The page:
EDC’s Deputy Chief Economist Stephen Tapp speaking at BWA online event. (screen grab)
EDC’s Deputy Chief Economist Stephen Tapp presented some staggering numbers during his Economic Outlook update that was part of the latest BWA Online Roundtable Event.
Speaking to about 50 participants at the May 27 event, Tapp zeroed in on the devastating impact of the coronavirus pandemic and specifically its impact on the Canadian economy.
With 5.4 million confirmed cases worldwide as of May 25, (actual numbers are thought to be much higher) and thanks to a what amounts to a near shuttering of large portions of the economy through stay-at-home orders, the Canadian economy has seen economic avtivity fall off anywhere between 20 and 30 per cent.
And Tapp said it's also "not obvious to me that we've hit bottom yet, because the data that we look at are usually a little bit delayed. Mathematically, we stopped a bunch of businesses from running (because of the shut down), perhaps one in four or even one in three."
There was also an unprecedented decline in world oil prices late in March and continuing until the end of April. The dramatic drop was brought on by low demand resulting from economic shut downs and exasperated by a price war between Russia and Saudi Arabia.
At one point, Oil prices actually fell into the negative territory. Prices have since recovered, although the price of oil remains low.
Global trade, which according to Tapp, was already shrinking a bit before COVID-19, took a further decline.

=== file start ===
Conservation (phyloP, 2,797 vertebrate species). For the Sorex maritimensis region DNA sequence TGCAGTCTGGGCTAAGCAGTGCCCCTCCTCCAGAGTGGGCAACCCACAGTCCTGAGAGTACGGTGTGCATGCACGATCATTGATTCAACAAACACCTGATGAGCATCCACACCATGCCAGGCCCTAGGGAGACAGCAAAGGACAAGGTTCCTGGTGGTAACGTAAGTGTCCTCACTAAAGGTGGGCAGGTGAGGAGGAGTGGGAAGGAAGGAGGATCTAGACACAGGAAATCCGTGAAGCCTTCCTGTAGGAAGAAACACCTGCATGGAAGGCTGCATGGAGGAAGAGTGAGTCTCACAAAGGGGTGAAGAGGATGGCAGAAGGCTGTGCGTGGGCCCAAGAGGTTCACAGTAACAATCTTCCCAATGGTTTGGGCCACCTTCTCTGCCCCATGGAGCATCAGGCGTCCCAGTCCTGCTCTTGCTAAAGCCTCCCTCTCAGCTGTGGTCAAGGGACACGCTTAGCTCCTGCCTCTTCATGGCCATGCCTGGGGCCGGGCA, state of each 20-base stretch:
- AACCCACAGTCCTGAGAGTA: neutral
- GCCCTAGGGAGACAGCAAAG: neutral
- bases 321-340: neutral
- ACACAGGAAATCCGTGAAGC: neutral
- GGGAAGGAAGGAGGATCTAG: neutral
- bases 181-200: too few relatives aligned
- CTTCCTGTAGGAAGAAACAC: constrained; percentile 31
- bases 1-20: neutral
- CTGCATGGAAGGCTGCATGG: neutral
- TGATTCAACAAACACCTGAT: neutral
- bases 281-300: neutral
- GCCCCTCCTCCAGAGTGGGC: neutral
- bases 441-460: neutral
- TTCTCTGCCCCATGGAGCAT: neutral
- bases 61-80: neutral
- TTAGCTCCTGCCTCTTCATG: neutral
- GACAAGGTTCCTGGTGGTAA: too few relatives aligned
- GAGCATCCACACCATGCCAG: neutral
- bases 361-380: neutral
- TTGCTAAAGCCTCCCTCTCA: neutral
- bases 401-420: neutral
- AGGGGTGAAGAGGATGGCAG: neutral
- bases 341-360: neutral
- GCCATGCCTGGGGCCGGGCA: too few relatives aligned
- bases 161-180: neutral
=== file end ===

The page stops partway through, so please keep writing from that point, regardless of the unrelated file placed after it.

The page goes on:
The latest WTO forecast for goods trade expects a 13% to 32% drop in 2020.
A graph showing Canada’s trade struggles indicates a drop of billions of dollars in both merchandise and service trades.
Consumption: Discretion and Constraint
Tapp demonstrated the impact on the Canadian economy by grouping activities and spending in four larger categories and their percentage of total economic activity.
Staples - 58%
- This includes food, shelter, utilities, communication, education, finance and insurance.
Delayables - 19%
- Cars, clothing, appliances and furniture.
Work related - 5%
- Transportation and parking.
Social interactions – 19%
- Restaurants, recreation and culture, personal services, travel and hotels.
Obviously, moving from top to bottom of that list, Staples have seen the smallest impact from the pandemic, while the bottom has been affected most.
Added up, that means around 40 per cent of the economy has borne the biggest impact from the pandemic.
Another measure saw EDC examine credit card spending which appears to be down (at this point it is only a small sample), about 32 per cent overall.
That impact was also reflected in an examination of “hours worked.”
Tapp said overall the economy saw a 28 per cent decline, but the hardest hit sectors - by far – were accommodation and food service at 64%, construction at 42%, information, culture and recreation at 38%, business building and other support services at 30% and manufacturing at 29%.
The sectors weathering the storm the best, are finance and insurance, public administration, health and education, information and professional services, food retailing, utilities and mining.
Tapp also said that larger business, although they too have seen declines, are generally better able to get through a crisis as they have more flexibility and resources to adjust. The hardest hit are small business with little cash on hand as well as those (like restaurants) who had to shut their doors.
As far as a recovery is concerned, Tapp said the EDC had modeled four scenarios for global GDPs (until the end of 2022), with dramatically different timelines depending on what happens next with the pandemic.
Whether there is a second wave, for example, or whether COVID-19 can be controlled by keeping partial restrictions in place.
The baseline calls for a steady recovery curve (back to pre-pandemic levels) that will continue until Q4 in 2022.